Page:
Chamberings available include .38-55, .40-50, .40-65, .40-70, .40-90, .44-77, .44-90, .45-70, .45-90, .45-100, .45-110, .45-120, .50-70, and .50-90. In all of these the first number represents the caliber while the second is the charge of black powder in the original cartridge. One also encounters the nomenclature of .45-70 (2 1/10), .45-90 (2 4/10), .45-100 (2 6/10), .45-110 (2 7/8), and .45-120 (3 1/4) with the numbers in parentheses being the length of the cartridge case.

Shiloh offers a full line of Sharps rifles such as the Creedmore Target Rifle with a 32" half-octagon barrel and weight of 10#; the #2 Creedmore Silhouette Rifle, 30" tapered barrel and 12# 2 oz.; The Quigley, 34" heavy octagon barrel and weight of 13#; Long Range Express, 34" tapered octagon, weight dependent upon choice of standard or heavyweight barrels; The #1 Sporter, 30" tapered octagon, 10#; The #3 Sporter, 30" tapered octagon, 9 1/4#; The Montana Roughrider Rifle, 30" half octagon or tapered octagon, 9 1/2#; The Saddle Rifle, 26" tapered octagon, 9#; The Hartford, 30" tapered heavy, heavy half, or standard octagon barrel; and The Business Rifle, 28"barrel and weight of 9 1/2#. For competition shooting under NRA Blackpowder Cartridge Silhouette rules, the imposed rifle weight limit is 12# 2 oz. Barrel length for black powder shooting is recommended to be at least 28" with 30" being better and 34" barrels offering extra weight and sight radius. Shiloh can help tailor a rifle specifically for Blackpowder Cartridge Silhouette match competition with the best combination of caliber, weight, sight, and barrel length.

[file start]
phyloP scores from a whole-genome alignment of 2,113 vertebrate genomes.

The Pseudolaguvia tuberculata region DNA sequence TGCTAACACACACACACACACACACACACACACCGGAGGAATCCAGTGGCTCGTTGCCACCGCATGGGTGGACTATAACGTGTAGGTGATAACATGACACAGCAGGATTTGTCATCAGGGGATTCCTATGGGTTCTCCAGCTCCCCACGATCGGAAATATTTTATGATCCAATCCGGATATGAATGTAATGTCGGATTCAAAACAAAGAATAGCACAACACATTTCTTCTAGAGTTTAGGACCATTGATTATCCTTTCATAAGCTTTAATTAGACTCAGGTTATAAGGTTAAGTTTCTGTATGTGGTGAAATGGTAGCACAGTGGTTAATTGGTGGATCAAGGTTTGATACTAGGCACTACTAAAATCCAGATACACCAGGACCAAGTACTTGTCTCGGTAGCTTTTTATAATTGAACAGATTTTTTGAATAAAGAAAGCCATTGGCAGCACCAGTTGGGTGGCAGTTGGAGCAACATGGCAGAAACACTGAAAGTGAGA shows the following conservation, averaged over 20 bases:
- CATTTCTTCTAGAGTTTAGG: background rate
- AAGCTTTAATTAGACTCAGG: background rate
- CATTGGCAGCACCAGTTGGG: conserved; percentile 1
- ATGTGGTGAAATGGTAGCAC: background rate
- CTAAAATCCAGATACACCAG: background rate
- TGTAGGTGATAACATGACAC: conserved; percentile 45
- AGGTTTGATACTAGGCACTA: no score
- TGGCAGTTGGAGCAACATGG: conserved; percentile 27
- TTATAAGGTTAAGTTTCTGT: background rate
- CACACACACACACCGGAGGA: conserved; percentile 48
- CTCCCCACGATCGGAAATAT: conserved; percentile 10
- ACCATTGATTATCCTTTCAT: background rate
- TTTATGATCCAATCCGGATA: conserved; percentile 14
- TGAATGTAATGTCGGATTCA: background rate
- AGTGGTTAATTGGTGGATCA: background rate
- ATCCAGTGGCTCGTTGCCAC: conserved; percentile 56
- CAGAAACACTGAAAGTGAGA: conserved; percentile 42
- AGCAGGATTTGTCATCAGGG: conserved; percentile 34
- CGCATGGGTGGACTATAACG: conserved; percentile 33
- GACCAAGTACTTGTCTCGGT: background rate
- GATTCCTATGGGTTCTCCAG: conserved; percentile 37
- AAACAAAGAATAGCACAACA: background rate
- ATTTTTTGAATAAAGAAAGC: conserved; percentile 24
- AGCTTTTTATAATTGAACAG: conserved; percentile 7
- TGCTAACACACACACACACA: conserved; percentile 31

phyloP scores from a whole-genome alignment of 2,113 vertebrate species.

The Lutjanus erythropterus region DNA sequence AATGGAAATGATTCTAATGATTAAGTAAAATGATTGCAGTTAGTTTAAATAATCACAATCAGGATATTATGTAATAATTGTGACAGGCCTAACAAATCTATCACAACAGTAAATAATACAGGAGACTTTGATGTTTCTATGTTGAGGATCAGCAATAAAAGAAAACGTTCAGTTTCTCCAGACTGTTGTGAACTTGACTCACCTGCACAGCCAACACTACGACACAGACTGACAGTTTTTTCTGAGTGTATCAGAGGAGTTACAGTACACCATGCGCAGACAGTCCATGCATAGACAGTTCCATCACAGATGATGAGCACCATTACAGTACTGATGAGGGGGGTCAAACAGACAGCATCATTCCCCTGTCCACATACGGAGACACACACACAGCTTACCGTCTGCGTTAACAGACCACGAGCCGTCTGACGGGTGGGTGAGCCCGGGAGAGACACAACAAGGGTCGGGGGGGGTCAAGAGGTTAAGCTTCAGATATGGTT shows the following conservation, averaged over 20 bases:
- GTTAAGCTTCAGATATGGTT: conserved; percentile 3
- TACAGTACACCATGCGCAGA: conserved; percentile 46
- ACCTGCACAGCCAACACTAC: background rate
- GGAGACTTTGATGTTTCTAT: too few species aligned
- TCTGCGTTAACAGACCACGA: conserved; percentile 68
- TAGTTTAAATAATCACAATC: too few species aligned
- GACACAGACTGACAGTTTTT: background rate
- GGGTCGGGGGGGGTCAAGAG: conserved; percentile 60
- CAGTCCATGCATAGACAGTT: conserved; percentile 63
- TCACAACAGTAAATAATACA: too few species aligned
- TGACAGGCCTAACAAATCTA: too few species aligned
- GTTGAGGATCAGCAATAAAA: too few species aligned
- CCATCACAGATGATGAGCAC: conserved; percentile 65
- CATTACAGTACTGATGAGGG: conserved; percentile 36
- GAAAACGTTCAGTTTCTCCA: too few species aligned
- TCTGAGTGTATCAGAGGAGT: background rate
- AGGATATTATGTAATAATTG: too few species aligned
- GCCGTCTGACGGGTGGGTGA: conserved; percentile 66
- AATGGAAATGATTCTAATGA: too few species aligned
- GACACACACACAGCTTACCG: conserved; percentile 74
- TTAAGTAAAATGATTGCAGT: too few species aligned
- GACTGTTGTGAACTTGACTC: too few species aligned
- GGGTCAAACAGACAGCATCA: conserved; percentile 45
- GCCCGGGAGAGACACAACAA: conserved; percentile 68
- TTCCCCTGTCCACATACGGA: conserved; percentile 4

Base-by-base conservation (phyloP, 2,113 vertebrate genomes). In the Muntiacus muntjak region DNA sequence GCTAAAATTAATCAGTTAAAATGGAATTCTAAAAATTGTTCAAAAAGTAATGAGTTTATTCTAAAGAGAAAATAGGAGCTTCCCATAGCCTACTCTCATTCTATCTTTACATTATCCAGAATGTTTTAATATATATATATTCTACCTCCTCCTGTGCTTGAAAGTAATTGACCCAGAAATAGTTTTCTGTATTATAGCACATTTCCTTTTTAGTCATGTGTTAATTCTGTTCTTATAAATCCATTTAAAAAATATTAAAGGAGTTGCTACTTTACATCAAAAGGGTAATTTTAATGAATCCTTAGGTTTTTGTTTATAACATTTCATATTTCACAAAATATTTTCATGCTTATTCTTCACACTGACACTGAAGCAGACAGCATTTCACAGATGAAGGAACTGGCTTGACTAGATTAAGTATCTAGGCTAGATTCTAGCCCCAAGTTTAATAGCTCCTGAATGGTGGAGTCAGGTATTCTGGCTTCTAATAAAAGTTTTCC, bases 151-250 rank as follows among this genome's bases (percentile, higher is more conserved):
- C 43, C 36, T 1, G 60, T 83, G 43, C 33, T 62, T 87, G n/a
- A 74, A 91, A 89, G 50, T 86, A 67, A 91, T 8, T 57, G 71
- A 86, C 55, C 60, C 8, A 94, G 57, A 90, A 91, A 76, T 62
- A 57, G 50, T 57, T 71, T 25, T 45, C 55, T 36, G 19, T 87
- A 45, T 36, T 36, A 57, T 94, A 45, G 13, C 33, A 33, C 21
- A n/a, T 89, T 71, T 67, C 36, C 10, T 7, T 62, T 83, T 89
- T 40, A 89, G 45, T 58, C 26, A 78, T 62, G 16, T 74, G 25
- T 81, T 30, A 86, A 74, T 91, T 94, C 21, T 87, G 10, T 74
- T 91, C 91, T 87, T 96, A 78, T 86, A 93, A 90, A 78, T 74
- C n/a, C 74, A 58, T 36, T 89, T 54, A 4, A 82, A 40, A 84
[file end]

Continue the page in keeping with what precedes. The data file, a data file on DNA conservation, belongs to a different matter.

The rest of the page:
Shiloh also offers complete line of hunting and competition sights, custom cases, paper patching kits for assembling paper patched bullets, cross sticks, even bullet moulds and cartridge belts.

When I originally placed my order for a Shiloh Sharps, I went with the crowd and ordered a .45-70. With a four year backlog, much time is allowed for changing one's mind about the caliber and custom touches. My good friend Tedd Adamovich of BluMagnum Grips also ordered his rifle at the same time and convinced me to take a different tack and go with something less generally available. So we both wound up with Shiloh Sharps rifles chambered in .45-110.

I ordered the #3 Standard Sporter with 30" heavyweight full octagon barrel with supreme grade straight grip military stock, Schnabble forearm, no cheek piece, double set triggers, and two sets of sights, the standard hunting style sights, and an extra set of target sights consisting of rear tang sight, and a front globe sight. The barrel is finished in a matte blue, the receiver, hammer, and trigger guard are all case hardened, and wood to metal fit is absolutely excellent. In fact if I close my eyes and rub a finger over the place where the two come together I cannot not feel the joint. Superb workmanship!

One doesn't find .45-110 cases at most gun shops. But Buffalo Arms specializes in virtually everything the black powder shooter needs. From them I ordered .45-110's made from .348 Winchester for practice loads and .45-110 Bertram brass for authentic and serious use. A wad cutting punch of .45 caliber as well as vegetable fibre wad sheets were also ordered for loading the big .45. A set of .45-110 dies from RCBS, a Lyman #55 Black Powder Measure, and a Hornady Single Stage Press, and I was in business. The length of the .45-110, especially with 500 grain bullets, requires a press with lots of room for longer cases and the Hornady fills the bill nicely.